"But aren't we to take revenge on those naughty boys?" asked the little storks. "Let them squall what they please, you'll be flying up in the clouds, and will be in the pyramid country when they'll be freezing, without so much as a green leaf or a sweet apple."

"We will be revenged on them all the same," they whispered to each other. And then there was more drilling.

Of all the boys in the street there was none so naughty at singing rude songs as the very one who had begun it, and he was quite little, not more than six years old; the storks to be sure thought he must be a hundred, he was so much bigger than their father and mother, and what did they know about the age of children and grown-up people? All their revenge must be spent on this one boy, for he had begun, and he kept on at it. The young storks were quite exasperated by him, and the bigger they grew the less could they bear it. At last their mother was obliged to promise them that they should have a revenge, but she wasn't going to take it before the last day they were in that country.

"We must see first how you behave at the great manœuvres. If you fail there, the General will stab you in the breast with his beak, and then the boys will have been right in one way at any rate. So let us see."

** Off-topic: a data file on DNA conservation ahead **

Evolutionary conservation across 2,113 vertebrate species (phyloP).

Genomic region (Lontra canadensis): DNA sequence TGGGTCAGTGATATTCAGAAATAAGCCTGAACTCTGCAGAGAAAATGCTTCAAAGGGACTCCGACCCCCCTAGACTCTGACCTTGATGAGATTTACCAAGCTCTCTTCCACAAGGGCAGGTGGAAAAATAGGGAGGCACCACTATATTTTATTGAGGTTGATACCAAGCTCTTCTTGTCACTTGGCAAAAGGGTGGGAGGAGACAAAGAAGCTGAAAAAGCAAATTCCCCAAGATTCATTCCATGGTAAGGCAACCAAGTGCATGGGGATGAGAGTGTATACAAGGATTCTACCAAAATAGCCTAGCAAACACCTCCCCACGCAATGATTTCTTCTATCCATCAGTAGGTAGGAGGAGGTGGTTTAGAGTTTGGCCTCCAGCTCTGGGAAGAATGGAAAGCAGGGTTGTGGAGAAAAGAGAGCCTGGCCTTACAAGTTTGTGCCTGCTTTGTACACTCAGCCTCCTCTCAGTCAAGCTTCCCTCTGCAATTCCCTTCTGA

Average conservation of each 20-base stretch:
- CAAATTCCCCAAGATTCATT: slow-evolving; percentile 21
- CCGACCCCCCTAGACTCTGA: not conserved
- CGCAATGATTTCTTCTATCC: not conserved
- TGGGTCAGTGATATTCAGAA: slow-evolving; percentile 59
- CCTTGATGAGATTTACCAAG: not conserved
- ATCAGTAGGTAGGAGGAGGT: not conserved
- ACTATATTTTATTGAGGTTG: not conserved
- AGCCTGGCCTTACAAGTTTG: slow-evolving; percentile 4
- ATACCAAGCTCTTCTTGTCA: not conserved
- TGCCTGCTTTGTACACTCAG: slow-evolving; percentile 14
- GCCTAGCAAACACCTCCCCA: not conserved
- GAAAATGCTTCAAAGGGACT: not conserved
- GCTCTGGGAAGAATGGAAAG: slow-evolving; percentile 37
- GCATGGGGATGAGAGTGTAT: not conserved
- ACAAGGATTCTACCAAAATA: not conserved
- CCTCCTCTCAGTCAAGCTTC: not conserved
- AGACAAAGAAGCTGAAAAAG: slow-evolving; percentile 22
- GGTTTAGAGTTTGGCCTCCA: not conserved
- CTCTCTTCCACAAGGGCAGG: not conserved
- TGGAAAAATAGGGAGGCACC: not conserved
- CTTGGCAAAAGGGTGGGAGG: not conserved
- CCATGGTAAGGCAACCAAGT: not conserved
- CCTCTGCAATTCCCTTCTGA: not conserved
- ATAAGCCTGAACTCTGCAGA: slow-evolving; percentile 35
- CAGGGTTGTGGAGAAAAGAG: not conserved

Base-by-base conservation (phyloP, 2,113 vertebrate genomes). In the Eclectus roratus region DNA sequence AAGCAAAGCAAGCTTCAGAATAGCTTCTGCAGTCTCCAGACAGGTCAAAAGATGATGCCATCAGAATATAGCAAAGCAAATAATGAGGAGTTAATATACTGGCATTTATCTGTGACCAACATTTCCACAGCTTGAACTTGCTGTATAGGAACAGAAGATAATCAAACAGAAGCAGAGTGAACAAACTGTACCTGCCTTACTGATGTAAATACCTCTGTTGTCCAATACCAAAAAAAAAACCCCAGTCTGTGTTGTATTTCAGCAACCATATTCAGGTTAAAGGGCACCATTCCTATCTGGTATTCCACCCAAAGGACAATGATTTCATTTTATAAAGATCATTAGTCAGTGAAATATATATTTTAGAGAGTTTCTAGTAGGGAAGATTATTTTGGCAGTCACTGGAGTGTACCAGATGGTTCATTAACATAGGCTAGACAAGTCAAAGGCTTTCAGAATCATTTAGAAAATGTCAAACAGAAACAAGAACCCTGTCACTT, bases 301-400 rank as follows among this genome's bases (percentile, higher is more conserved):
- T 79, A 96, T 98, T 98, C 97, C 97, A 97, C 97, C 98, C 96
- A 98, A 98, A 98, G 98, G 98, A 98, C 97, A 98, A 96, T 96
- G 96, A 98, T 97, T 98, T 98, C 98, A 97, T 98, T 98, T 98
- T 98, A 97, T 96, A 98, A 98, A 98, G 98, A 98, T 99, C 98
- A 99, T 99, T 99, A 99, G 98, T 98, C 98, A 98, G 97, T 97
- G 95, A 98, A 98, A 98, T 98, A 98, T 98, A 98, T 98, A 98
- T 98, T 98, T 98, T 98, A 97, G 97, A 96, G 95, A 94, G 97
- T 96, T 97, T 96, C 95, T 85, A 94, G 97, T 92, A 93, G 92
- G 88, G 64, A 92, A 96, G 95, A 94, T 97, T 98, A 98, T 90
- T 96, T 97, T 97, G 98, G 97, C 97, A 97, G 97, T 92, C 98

"Yes, you shall," they said, and they did bestir themselves. Every day they practised, and they flew so charmingly it was a pleasure to see them.

Then autumn came on; all the storks began to gather before they should fly to the hot countries, while we have winter here. Those were manœuvres. They were made to fly right over forests and towns, just to see how well they could fly, for indeed it was a long journey they had before them. The young storks did their affair so nicely that they got: "Excellent, with frogs and snakes." This was the highest possible mark, and they were at liberty to eat the frogs and snakes; and so they did.

"Now for our revenge," they said.

"To be sure," said the mother stork. "I have thought of something that will do beautifully. I know where the pond is where all the human children lie till the stork comes and fetches them to their parents. The pretty little children sleep and dream such lovely dreams as never come to them afterwards. All fathers and mothers want a little child like that, and all children want a sister or a brother. Now then, we'll fly to that pond and fetch one for each of the children who didn't sing that naughty song and make fun of storks: the other children shan't have any."

"But the one that began the song, that horrid beastly boy," screamed the young storks, "what are we going to do to him?"

"Why, in the pond there lies a little dead child that has dreamt itself to death; we'll take that to him, and he'll cry because we've brought him a little dead brother. But that good boy--you haven't forgotten him--the one that said 'it's wrong to make game of animals'. We'll bring him a brother and a sister as well; and because that boy's name is Peter, you shall all be called Peter too."

And as she said, so it came about: and therefore all the storks were called Peter, and they are called so to this very day.

[End of The Storks by Hans Christian Andersen, from Hans Andersen Forty-Two Stories, translated by M. R. James]